Why such a long ballot in Vancouver?

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Why such a long ballot in Vancouver?

On October 15, 2022, Vancouverites will have to choose among the 138 candidates registered on the electoral list.

The length of ballots is one of the things most criticized by voters and some candidates during this year's municipal elections. For example, in Vancouver there are over 70 candidates for city councillors, while Surrey has over 50.

In Vancouver alone there are over 130 people who wish to be elected to the positions of mayor, councillor, school trustee or member of the parks commission.

Unlike many major Canadian cities, Vancouver and other British Columbian cities use a first-past-the-post system.

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In this mode, each voter is entitled to a number of votes corresponding to the number of seats to be filled.

The candidates who obtain the highest number of votes are elected.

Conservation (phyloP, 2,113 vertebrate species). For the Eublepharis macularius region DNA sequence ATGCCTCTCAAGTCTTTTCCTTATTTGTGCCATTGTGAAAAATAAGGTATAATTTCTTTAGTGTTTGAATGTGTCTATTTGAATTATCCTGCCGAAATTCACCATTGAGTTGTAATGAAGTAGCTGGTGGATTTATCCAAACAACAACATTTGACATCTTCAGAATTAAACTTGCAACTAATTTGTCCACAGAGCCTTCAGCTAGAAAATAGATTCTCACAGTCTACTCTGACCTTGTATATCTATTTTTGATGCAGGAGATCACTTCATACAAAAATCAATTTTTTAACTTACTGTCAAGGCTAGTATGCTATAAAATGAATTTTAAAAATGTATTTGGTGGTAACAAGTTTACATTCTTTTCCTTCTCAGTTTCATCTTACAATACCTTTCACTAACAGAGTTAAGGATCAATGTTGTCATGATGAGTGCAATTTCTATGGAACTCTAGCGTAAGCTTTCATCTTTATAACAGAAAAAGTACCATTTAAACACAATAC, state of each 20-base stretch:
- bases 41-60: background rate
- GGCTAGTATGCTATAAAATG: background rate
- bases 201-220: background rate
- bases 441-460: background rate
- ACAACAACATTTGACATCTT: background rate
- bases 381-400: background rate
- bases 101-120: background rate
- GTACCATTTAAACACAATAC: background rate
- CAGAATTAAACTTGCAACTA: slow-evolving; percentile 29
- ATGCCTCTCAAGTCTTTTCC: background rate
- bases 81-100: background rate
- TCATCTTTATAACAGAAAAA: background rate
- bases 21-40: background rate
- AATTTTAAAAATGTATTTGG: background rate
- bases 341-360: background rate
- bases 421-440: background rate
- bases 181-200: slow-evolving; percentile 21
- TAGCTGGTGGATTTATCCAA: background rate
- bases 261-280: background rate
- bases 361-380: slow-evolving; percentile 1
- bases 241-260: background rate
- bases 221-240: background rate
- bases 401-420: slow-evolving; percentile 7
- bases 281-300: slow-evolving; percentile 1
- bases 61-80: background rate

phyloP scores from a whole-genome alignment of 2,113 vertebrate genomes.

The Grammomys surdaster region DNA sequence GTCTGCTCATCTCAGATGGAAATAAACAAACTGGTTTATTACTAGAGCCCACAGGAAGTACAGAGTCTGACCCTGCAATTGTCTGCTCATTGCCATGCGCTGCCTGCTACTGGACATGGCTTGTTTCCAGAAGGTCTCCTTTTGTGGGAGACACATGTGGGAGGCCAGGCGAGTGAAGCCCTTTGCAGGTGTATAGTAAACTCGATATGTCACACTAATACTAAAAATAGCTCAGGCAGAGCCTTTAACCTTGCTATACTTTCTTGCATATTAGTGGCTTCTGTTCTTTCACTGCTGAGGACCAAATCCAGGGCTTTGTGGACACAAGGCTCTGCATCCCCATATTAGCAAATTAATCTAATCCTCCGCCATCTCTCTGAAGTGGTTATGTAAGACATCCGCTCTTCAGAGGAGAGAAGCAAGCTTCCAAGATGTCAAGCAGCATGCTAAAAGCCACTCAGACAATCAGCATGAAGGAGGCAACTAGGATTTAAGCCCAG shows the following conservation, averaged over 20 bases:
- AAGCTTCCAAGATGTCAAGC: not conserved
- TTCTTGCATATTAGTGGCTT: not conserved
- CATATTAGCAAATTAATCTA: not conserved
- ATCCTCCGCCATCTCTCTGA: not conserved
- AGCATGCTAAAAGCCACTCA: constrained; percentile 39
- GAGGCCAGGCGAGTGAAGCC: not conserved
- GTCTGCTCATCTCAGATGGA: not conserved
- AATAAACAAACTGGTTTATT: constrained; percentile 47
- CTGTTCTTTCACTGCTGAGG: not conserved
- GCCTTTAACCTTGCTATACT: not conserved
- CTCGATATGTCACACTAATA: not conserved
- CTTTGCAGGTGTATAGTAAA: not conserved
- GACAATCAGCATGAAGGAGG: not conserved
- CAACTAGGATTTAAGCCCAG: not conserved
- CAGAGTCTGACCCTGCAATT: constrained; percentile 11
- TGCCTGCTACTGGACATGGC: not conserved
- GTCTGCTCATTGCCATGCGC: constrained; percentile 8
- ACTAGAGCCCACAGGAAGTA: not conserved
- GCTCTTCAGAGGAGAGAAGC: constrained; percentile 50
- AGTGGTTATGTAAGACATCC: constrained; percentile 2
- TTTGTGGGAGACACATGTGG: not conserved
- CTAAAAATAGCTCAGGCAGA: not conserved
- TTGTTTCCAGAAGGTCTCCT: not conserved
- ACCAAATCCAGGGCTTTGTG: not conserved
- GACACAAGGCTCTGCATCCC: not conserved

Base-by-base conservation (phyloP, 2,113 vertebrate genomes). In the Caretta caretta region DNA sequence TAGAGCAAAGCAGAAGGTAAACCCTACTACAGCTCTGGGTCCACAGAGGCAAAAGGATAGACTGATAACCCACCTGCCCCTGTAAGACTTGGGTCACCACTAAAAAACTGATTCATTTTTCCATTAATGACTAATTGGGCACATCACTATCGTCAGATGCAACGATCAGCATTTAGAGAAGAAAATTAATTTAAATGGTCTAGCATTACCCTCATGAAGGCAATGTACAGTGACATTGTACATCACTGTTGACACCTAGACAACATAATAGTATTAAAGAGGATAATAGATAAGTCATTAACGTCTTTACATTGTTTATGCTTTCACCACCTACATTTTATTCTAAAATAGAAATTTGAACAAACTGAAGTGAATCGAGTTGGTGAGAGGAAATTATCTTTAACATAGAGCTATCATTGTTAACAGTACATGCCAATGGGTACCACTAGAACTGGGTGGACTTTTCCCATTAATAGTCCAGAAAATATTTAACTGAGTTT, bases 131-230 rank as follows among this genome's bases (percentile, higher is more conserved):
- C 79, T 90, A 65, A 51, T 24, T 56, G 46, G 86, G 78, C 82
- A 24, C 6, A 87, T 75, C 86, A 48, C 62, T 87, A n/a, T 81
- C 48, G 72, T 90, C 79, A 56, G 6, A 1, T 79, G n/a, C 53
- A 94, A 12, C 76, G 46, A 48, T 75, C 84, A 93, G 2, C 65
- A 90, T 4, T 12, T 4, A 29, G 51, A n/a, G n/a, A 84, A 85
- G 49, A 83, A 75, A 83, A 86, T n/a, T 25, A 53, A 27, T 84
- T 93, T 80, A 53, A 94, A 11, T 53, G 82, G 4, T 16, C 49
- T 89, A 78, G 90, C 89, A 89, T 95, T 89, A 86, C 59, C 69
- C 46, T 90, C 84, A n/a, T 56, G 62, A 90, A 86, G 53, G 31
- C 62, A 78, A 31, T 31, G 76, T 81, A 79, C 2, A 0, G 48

In Vancouver, for example, it will be necessary to elect 1 mayor, 10 city councillors, 7 members of the parks commission and 9 school trustees.

Stewart Perst, a political scientist at Quest University, says the establishment of a system of municipal electoral wards, much like provincial and federal ridings, doesn't sit well with everyone.

“This really changes the main concerns: candidates will no longer be gathering arguments for the needs of the city, but on the needs of their neighborhood.

—Stewart Prest, political scientist, Quest University

A recent poll found that 58% of respondents said they favored a move to ward voting.

Research Co.'s poll was conducted online from 7-9 June 2022 to 400 potential voters in Vancouver. The results have been weighted to reflect the city's population as of the last census. If this poll had been conducted with a probability sample, its margin of error would be estimated at +/- 4.9 percentage points, 19 times out of 20.

Narima Dela Cruz, an independent candidate for city councilor in Surrey, says ward voting would better serve the interests of different wards in the city and more importantly give local candidates a chance to win a seat. /p>

Right now, with the current first-past-the-post system, we have to campaign across the city and that' is nearly impossible.

—Narima Dela Cruz, independent candidate for Surrey City Councilor

Administratively, towns should be divided into neighborhood, says Gerald Baier, professor of political science at the University of British Columbia.

He adds that the ward voting system would promote negotiations with the provincial and federal governments on funding issues in housing and transportation .

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